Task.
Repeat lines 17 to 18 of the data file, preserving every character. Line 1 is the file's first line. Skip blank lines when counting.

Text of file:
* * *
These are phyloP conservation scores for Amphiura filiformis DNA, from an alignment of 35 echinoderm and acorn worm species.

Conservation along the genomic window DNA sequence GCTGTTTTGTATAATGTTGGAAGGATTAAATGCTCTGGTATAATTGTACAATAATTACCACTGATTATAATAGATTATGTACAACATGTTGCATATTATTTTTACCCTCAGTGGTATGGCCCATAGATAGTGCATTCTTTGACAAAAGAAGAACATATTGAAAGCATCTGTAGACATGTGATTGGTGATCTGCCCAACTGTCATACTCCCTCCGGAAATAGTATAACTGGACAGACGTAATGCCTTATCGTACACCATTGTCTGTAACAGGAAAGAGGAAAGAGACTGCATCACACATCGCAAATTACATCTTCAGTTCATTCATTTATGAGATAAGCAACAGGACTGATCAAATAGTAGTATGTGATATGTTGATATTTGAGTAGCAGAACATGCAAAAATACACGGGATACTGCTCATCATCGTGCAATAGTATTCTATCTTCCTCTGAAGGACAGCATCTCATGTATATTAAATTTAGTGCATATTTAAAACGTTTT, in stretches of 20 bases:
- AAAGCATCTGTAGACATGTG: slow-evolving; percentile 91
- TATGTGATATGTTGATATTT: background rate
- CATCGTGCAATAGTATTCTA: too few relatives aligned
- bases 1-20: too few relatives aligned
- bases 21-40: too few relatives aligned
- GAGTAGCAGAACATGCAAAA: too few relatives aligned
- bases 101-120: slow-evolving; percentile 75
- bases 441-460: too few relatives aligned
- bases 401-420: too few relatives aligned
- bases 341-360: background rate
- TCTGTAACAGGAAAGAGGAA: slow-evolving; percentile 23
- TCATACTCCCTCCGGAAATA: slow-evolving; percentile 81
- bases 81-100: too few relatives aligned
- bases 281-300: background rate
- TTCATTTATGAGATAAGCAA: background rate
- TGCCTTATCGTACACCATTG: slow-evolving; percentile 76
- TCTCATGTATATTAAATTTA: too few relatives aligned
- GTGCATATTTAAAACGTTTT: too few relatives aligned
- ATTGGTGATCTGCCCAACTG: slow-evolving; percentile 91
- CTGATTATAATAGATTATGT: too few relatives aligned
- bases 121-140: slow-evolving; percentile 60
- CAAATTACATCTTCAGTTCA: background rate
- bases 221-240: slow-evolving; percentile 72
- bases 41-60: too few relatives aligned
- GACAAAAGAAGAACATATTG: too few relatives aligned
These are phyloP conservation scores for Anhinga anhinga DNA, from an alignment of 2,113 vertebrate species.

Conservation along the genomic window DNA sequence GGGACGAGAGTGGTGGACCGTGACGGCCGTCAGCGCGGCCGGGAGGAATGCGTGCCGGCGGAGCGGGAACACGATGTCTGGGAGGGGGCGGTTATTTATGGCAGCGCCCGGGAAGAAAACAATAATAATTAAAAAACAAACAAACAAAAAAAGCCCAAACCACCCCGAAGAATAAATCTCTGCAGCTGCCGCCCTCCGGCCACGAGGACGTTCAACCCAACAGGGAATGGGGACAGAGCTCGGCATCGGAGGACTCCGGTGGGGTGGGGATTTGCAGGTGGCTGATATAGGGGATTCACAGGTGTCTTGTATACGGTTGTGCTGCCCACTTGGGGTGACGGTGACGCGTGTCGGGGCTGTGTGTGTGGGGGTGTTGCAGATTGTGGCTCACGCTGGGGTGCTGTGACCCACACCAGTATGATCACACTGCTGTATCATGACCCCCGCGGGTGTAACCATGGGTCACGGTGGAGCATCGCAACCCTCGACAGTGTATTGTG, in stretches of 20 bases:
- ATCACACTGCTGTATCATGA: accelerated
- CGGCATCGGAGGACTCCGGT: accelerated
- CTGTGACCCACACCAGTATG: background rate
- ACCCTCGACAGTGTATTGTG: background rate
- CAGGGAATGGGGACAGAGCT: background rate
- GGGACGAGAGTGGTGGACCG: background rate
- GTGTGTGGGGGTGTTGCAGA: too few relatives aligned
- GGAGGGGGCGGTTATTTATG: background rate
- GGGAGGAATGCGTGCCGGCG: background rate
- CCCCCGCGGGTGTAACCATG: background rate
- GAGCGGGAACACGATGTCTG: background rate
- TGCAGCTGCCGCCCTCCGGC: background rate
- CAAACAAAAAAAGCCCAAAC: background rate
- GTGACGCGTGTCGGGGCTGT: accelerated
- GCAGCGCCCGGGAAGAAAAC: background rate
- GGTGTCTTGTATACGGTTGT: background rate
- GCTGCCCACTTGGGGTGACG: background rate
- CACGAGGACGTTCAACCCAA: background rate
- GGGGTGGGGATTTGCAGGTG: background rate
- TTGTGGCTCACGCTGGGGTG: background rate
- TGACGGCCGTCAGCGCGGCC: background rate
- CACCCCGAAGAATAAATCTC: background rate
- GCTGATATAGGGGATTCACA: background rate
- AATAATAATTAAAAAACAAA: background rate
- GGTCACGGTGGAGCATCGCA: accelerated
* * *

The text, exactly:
- TTCATTTATGAGATAAGCAA: background rate
- TGCCTTATCGTACACCATTG: slow-evolving; percentile 76